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Cold Calling Success: Six Tips to a Perfect Call

July 16, 2014
By Daniel Brecht - Contributing Writer


Cold calling is an old-fashioned approach to finding new customers or clients. Marketing companies have used this tactic for years to foster future sales. A “cold call” is made to someone that is not expecting a call or has not specifically asked to be contacted; most recipients would rather not be bothered with a sales pitch. No one really likes cold calling, even sales people, but some businesses still rely on it for growth


Although good old-fashioned cold calling is not a favorite activity for the majority of sales people, as many would rather avoid the task, it is still a powerful marketing tactic. It’s a popular method designed to draw new customers to the company by advising them directly about products and services. In fact, today telemarketing is still on the rise; this is also thanks to the use of other communication means such as emails, social network connections or Web conferencing. Although new technologies and services are being used, however, the telephone, as a sales and marketing instrument, is far from dead as it makes contact with a large number of prospective customers much quicker; plus, it allows for real, personal communication.

Making unsolicited sales phone calls is becoming harder, or even not allowed in some countries. In the U.S., The National Do Not Call Registry is intended to give consumers an opportunity to limit the telemarketing calls they receive, through an opt-in or opt-out option. The registry only applies to residential lines, not to business lines, so it will stop most, but not all of the unsolicited calls that go through without prior consent of the subscriber.

People usually prefer warm calls to cold calls -- that is, talking to someone with whom they have had previous contact. “By nurturing your cold prospects to warm ones, with helpful content via email, content marketing and social media, you will create prospects who know and trust you,” explains a Business 2 Community post that notes the problem with cold calling (high rejection rate) and presents a solution (other than software or outsourcing): “warm calls”. The post explains how a warm call is more welcoming, as the person contacted has, in some ways, already shown interest in your company. Warm calling, potentially, can keep a sales team happy and the business thriving.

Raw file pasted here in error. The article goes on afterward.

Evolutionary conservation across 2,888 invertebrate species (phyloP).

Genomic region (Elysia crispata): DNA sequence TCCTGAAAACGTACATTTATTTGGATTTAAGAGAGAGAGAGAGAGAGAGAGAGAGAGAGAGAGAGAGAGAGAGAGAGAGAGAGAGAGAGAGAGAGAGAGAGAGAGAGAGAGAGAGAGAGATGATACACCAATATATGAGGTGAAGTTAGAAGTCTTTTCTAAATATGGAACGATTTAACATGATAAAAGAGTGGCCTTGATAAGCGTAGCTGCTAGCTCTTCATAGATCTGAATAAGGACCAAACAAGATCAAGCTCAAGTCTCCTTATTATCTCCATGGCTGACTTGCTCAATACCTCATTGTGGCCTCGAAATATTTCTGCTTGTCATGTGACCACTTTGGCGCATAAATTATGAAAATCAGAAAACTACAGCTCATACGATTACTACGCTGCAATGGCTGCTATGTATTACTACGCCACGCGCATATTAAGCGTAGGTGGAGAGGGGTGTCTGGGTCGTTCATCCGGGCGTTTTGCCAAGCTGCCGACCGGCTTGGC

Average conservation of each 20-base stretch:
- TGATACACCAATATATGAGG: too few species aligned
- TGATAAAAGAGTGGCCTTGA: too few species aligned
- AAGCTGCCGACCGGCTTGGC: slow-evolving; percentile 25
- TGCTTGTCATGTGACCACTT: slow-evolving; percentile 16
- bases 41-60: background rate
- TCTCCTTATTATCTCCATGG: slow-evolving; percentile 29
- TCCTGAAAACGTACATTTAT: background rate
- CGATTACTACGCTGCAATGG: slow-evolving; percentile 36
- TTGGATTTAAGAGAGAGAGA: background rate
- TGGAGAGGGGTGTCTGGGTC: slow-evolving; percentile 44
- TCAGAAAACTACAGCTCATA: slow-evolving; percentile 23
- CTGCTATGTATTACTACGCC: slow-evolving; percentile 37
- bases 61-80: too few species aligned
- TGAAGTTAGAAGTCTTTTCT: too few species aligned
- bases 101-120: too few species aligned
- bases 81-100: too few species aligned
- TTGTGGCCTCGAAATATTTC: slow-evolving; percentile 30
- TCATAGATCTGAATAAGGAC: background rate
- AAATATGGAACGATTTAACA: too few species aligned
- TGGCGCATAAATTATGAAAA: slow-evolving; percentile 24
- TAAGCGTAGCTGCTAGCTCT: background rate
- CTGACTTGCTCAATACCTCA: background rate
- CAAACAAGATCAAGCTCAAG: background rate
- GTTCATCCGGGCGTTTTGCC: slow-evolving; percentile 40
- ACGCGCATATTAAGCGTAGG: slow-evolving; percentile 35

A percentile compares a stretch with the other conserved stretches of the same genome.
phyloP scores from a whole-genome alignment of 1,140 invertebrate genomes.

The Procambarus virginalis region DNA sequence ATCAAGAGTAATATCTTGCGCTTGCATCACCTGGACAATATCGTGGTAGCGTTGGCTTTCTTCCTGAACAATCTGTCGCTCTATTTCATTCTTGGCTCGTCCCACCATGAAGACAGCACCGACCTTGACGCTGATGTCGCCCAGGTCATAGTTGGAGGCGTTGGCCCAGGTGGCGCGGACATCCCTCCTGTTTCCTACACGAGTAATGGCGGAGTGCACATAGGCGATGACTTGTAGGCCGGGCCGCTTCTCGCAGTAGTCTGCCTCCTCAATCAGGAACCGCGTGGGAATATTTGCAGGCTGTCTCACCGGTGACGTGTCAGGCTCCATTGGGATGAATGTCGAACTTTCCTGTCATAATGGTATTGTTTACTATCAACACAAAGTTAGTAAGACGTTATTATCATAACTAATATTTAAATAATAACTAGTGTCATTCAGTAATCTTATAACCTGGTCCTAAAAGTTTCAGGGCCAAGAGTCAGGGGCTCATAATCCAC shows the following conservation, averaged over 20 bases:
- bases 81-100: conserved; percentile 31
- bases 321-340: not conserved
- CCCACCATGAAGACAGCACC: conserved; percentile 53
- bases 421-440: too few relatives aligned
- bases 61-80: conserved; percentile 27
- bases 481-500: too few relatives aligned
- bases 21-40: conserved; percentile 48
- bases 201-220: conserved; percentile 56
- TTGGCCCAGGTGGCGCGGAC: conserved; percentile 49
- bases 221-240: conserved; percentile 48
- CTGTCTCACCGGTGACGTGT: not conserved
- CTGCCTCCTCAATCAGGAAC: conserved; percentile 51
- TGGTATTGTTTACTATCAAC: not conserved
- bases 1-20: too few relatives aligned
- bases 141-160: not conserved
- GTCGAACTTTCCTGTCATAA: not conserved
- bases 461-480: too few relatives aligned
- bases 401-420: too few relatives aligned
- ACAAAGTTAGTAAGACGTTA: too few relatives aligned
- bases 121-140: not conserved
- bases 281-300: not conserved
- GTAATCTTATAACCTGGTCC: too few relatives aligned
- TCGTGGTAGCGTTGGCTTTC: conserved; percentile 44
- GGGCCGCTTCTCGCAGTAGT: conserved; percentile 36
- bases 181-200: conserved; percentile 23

If cold calling is necessary, however, there are ways to make them more appealing to consumers. Here are some tips and thoughts on cold calling techniques, as pointed out in another B2C post for professionals to improve the overall approach to telemarketing/telesales:

Use a friendly attitude. Consider using a calm, collected voice to introduce a professional product or service. Do not be loud, fake, formulaic, and, in addition, avoid harsh-sounding emails, too.

Be conversational and genuine. Try to develop a conversation rather than going in hard to make a quick sales pitch. Never force a sale. All telemarketing needs is a more human touch.

Try to find a personal connection with your prospects. Consider an up-front approach with that contact person. Be sincere and honest, too.

Learn about your prospect's individual or business needs first (i.e., before making contact) so you can more effectively tailor your pitch to try to sell your product or service.

Mind your voice. Voice has a major impact on the type of answer a contacted customer gives to the sale pitch. It is even more important than the words that are actually used. It is essential then to practice varying the tone and keeping it interesting while slowing down and accelerating as needed, as in a normal friendly conversation.

Practice makes perfect. After the “no” – evaluate what you said and what might have gone wrong; then, try again with the same contact at another time to strive for a “yes”.


Edited by Rory J. Thompson



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